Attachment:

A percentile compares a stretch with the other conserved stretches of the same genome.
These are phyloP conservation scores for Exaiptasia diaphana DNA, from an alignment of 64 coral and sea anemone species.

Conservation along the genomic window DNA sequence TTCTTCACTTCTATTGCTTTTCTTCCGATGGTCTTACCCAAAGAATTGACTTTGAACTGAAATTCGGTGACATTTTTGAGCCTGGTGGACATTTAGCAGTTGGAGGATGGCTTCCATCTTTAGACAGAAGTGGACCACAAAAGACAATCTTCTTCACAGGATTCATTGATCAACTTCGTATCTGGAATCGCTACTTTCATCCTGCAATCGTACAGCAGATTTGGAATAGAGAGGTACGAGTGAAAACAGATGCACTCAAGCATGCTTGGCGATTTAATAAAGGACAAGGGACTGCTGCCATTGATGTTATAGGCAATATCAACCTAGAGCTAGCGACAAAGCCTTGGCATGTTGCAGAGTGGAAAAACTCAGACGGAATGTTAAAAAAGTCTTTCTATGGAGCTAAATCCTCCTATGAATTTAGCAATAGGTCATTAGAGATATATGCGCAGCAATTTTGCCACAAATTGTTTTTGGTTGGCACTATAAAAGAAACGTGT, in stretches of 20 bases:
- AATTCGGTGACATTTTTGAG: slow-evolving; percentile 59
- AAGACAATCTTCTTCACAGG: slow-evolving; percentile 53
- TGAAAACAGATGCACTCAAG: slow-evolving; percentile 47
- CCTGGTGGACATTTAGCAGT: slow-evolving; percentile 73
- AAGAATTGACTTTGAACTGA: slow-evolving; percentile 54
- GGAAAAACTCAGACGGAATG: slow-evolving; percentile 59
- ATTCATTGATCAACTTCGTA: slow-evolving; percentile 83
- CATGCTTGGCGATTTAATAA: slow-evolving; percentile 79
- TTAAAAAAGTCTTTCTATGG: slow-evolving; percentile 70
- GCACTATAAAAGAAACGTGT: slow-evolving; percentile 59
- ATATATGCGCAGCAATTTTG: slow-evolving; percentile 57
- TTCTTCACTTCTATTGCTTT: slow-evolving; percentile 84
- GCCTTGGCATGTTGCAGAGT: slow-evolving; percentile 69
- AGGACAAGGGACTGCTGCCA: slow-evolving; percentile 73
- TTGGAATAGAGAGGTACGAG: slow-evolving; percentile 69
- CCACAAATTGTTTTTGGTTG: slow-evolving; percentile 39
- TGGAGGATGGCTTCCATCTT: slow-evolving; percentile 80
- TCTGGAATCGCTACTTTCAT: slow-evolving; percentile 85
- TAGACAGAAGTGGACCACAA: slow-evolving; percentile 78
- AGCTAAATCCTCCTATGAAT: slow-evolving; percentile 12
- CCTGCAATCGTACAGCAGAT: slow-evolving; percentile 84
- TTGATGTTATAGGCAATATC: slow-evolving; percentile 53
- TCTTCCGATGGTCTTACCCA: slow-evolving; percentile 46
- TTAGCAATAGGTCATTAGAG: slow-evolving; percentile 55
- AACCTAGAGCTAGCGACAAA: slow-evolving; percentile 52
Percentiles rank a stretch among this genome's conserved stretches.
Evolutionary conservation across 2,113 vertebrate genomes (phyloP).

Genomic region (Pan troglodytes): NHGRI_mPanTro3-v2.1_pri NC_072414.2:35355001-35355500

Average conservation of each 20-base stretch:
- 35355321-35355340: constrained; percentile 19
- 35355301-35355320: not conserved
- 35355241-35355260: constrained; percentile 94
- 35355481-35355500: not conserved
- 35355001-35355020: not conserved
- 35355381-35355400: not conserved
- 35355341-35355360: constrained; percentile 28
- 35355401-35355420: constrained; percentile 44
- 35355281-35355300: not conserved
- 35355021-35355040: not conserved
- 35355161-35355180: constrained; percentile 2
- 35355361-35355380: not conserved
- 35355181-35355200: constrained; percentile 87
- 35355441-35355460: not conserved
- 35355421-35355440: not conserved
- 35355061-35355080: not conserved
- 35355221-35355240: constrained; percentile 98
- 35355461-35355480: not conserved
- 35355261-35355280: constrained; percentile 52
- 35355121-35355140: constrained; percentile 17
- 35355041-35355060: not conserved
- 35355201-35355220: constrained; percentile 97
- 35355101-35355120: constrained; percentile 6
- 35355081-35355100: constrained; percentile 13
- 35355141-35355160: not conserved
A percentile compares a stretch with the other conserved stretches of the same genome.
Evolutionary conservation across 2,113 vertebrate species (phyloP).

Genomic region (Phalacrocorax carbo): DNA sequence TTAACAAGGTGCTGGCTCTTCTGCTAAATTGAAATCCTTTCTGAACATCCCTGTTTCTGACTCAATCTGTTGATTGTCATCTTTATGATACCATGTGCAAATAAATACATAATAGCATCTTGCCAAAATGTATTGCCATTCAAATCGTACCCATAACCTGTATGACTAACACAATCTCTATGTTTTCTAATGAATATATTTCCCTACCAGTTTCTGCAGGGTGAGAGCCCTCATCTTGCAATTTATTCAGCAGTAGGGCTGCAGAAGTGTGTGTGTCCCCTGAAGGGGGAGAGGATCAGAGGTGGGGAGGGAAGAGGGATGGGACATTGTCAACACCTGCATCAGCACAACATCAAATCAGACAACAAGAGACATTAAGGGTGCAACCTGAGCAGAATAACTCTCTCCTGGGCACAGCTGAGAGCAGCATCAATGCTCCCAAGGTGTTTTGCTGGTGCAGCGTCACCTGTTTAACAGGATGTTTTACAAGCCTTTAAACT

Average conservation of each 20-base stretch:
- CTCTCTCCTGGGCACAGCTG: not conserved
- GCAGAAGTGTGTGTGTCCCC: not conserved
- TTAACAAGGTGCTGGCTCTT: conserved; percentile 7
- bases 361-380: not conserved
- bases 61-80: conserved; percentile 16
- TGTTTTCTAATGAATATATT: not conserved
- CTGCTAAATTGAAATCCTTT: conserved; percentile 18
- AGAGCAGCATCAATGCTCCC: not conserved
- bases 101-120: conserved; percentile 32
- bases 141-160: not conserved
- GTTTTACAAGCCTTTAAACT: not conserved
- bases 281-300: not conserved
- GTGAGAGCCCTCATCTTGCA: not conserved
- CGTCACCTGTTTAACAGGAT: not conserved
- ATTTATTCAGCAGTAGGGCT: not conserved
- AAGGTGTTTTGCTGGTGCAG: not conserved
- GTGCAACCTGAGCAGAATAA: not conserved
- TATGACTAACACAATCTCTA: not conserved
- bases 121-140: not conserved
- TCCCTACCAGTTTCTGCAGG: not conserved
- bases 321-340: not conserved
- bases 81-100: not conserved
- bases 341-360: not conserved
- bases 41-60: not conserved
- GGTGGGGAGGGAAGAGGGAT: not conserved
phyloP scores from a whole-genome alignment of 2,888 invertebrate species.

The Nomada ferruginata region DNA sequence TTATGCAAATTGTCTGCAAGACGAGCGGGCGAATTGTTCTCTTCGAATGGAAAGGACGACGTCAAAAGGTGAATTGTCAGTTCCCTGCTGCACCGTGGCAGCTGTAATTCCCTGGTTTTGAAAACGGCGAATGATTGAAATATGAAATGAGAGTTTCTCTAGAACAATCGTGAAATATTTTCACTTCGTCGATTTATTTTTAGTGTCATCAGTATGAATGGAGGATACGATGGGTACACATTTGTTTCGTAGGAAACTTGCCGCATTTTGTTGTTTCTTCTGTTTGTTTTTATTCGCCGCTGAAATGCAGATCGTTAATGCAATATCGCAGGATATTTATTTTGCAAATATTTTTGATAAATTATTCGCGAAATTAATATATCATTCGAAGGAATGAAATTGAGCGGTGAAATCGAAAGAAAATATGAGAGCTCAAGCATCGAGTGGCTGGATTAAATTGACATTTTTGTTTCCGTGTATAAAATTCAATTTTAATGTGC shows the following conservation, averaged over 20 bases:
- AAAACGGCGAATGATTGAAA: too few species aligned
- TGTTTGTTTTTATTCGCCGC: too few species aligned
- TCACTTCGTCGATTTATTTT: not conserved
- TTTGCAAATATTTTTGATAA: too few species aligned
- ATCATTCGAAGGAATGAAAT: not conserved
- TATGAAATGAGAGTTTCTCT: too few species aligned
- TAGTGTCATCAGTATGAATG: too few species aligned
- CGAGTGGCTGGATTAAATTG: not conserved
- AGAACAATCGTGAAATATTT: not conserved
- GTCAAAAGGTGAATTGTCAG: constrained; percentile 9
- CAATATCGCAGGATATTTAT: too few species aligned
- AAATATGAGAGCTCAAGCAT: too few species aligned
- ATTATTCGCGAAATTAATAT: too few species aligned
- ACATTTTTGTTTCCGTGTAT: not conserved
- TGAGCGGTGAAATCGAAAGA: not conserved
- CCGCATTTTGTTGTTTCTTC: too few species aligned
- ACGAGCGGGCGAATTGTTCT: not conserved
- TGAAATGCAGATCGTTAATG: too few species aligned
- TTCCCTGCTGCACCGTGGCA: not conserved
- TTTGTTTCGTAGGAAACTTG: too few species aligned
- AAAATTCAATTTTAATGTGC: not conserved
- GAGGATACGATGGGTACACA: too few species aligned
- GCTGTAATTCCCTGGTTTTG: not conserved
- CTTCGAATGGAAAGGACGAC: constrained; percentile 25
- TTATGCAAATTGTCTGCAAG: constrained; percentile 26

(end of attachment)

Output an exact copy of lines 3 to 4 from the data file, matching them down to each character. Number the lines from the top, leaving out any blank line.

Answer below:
Conservation along the genomic window DNA sequence TTCTTCACTTCTATTGCTTTTCTTCCGATGGTCTTACCCAAAGAATTGACTTTGAACTGAAATTCGGTGACATTTTTGAGCCTGGTGGACATTTAGCAGTTGGAGGATGGCTTCCATCTTTAGACAGAAGTGGACCACAAAAGACAATCTTCTTCACAGGATTCATTGATCAACTTCGTATCTGGAATCGCTACTTTCATCCTGCAATCGTACAGCAGATTTGGAATAGAGAGGTACGAGTGAAAACAGATGCACTCAAGCATGCTTGGCGATTTAATAAAGGACAAGGGACTGCTGCCATTGATGTTATAGGCAATATCAACCTAGAGCTAGCGACAAAGCCTTGGCATGTTGCAGAGTGGAAAAACTCAGACGGAATGTTAAAAAAGTCTTTCTATGGAGCTAAATCCTCCTATGAATTTAGCAATAGGTCATTAGAGATATATGCGCAGCAATTTTGCCACAAATTGTTTTTGGTTGGCACTATAAAAGAAACGTGT, in stretches of 20 bases:
- AATTCGGTGACATTTTTGAG: slow-evolving; percentile 59